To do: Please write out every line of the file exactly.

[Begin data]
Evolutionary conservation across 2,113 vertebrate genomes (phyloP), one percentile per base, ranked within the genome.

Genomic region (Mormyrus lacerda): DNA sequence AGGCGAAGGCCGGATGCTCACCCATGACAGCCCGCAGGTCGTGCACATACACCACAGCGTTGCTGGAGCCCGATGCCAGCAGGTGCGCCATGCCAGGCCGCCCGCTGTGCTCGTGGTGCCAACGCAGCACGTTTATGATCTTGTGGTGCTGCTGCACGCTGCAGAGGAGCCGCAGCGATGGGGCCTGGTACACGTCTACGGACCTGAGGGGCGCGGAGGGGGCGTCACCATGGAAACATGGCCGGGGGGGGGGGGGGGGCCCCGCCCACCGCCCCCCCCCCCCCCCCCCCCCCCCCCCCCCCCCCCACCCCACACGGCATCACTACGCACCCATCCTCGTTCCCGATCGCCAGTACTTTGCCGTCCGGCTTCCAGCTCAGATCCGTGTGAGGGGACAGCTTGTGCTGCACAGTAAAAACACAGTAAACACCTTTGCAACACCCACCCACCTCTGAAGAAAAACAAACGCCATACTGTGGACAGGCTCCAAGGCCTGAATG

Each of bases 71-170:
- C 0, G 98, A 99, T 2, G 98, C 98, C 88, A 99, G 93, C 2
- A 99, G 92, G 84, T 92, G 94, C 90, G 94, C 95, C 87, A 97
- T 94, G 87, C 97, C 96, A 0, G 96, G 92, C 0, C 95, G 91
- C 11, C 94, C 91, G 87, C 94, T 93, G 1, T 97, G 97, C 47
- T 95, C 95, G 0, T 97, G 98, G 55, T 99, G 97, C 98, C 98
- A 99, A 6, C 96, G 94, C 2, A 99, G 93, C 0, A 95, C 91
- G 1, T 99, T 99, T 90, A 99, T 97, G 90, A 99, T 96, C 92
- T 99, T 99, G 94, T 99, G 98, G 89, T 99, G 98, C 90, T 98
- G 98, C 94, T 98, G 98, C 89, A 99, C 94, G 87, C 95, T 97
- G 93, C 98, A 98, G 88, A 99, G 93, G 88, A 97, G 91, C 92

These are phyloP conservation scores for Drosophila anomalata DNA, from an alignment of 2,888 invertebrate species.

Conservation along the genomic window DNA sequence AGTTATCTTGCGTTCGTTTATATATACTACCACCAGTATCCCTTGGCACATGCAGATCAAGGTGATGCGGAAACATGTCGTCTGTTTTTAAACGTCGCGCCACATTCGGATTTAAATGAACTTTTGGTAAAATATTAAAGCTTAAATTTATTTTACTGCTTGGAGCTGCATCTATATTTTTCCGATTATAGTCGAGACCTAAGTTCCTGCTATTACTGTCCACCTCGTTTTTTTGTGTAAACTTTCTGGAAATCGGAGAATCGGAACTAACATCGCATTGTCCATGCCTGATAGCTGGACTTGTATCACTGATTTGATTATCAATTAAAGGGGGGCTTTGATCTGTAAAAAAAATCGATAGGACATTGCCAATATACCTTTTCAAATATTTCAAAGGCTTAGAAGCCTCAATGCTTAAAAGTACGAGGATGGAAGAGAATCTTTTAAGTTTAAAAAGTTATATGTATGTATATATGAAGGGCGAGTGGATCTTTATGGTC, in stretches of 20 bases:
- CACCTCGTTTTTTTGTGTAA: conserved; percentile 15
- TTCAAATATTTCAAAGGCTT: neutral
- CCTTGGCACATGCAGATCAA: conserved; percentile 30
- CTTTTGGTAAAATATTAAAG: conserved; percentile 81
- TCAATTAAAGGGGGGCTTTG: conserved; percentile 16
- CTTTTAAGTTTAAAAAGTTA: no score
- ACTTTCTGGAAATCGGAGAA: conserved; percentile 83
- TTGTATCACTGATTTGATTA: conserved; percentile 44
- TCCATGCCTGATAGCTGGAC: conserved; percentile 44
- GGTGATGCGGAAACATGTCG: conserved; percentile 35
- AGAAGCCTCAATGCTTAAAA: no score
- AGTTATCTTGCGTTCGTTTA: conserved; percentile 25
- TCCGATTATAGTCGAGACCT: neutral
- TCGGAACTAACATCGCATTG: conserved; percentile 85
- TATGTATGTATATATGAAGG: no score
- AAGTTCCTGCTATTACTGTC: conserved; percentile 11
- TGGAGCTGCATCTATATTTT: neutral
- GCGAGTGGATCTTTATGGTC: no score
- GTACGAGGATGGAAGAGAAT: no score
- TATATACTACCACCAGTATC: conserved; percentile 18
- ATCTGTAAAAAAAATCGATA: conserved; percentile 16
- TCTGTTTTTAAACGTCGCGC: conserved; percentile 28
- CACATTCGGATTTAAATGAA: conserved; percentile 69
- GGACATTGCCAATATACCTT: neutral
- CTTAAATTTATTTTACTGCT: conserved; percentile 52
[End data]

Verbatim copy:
Evolutionary conservation across 2,113 vertebrate genomes (phyloP), one percentile per base, ranked within the genome.

Genomic region (Mormyrus lacerda): DNA sequence AGGCGAAGGCCGGATGCTCACCCATGACAGCCCGCAGGTCGTGCACATACACCACAGCGTTGCTGGAGCCCGATGCCAGCAGGTGCGCCATGCCAGGCCGCCCGCTGTGCTCGTGGTGCCAACGCAGCACGTTTATGATCTTGTGGTGCTGCTGCACGCTGCAGAGGAGCCGCAGCGATGGGGCCTGGTACACGTCTACGGACCTGAGGGGCGCGGAGGGGGCGTCACCATGGAAACATGGCCGGGGGGGGGGGGGGGGCCCCGCCCACCGCCCCCCCCCCCCCCCCCCCCCCCCCCCCCCCCCCCACCCCACACGGCATCACTACGCACCCATCCTCGTTCCCGATCGCCAGTACTTTGCCGTCCGGCTTCCAGCTCAGATCCGTGTGAGGGGACAGCTTGTGCTGCACAGTAAAAACACAGTAAACACCTTTGCAACACCCACCCACCTCTGAAGAAAAACAAACGCCATACTGTGGACAGGCTCCAAGGCCTGAATG

Each of bases 71-170:
- C 0, G 98, A 99, T 2, G 98, C 98, C 88, A 99, G 93, C 2
- A 99, G 92, G 84, T 92, G 94, C 90, G 94, C 95, C 87, A 97
- T 94, G 87, C 97, C 96, A 0, G 96, G 92, C 0, C 95, G 91
- C 11, C 94, C 91, G 87, C 94, T 93, G 1, T 97, G 97, C 47
- T 95, C 95, G 0, T 97, G 98, G 55, T 99, G 97, C 98, C 98
- A 99, A 6, C 96, G 94, C 2, A 99, G 93, C 0, A 95, C 91
- G 1, T 99, T 99, T 90, A 99, T 97, G 90, A 99, T 96, C 92
- T 99, T 99, G 94, T 99, G 98, G 89, T 99, G 98, C 90, T 98
- G 98, C 94, T 98, G 98, C 89, A 99, C 94, G 87, C 95, T 97
- G 93, C 98, A 98, G 88, A 99, G 93, G 88, A 97, G 91, C 92

These are phyloP conservation scores for Drosophila anomalata DNA, from an alignment of 2,888 invertebrate species.

Conservation along the genomic window DNA sequence AGTTATCTTGCGTTCGTTTATATATACTACCACCAGTATCCCTTGGCACATGCAGATCAAGGTGATGCGGAAACATGTCGTCTGTTTTTAAACGTCGCGCCACATTCGGATTTAAATGAACTTTTGGTAAAATATTAAAGCTTAAATTTATTTTACTGCTTGGAGCTGCATCTATATTTTTCCGATTATAGTCGAGACCTAAGTTCCTGCTATTACTGTCCACCTCGTTTTTTTGTGTAAACTTTCTGGAAATCGGAGAATCGGAACTAACATCGCATTGTCCATGCCTGATAGCTGGACTTGTATCACTGATTTGATTATCAATTAAAGGGGGGCTTTGATCTGTAAAAAAAATCGATAGGACATTGCCAATATACCTTTTCAAATATTTCAAAGGCTTAGAAGCCTCAATGCTTAAAAGTACGAGGATGGAAGAGAATCTTTTAAGTTTAAAAAGTTATATGTATGTATATATGAAGGGCGAGTGGATCTTTATGGTC, in stretches of 20 bases:
- CACCTCGTTTTTTTGTGTAA: conserved; percentile 15
- TTCAAATATTTCAAAGGCTT: neutral
- CCTTGGCACATGCAGATCAA: conserved; percentile 30
- CTTTTGGTAAAATATTAAAG: conserved; percentile 81
- TCAATTAAAGGGGGGCTTTG: conserved; percentile 16
- CTTTTAAGTTTAAAAAGTTA: no score
- ACTTTCTGGAAATCGGAGAA: conserved; percentile 83
- TTGTATCACTGATTTGATTA: conserved; percentile 44
- TCCATGCCTGATAGCTGGAC: conserved; percentile 44
- GGTGATGCGGAAACATGTCG: conserved; percentile 35
- AGAAGCCTCAATGCTTAAAA: no score
- AGTTATCTTGCGTTCGTTTA: conserved; percentile 25
- TCCGATTATAGTCGAGACCT: neutral
- TCGGAACTAACATCGCATTG: conserved; percentile 85
- TATGTATGTATATATGAAGG: no score
- AAGTTCCTGCTATTACTGTC: conserved; percentile 11
- TGGAGCTGCATCTATATTTT: neutral
- GCGAGTGGATCTTTATGGTC: no score
- GTACGAGGATGGAAGAGAAT: no score
- TATATACTACCACCAGTATC: conserved; percentile 18
- ATCTGTAAAAAAAATCGATA: conserved; percentile 16
- TCTGTTTTTAAACGTCGCGC: conserved; percentile 28
- CACATTCGGATTTAAATGAA: conserved; percentile 69
- GGACATTGCCAATATACCTT: neutral
- CTTAAATTTATTTTACTGCT: conserved; percentile 52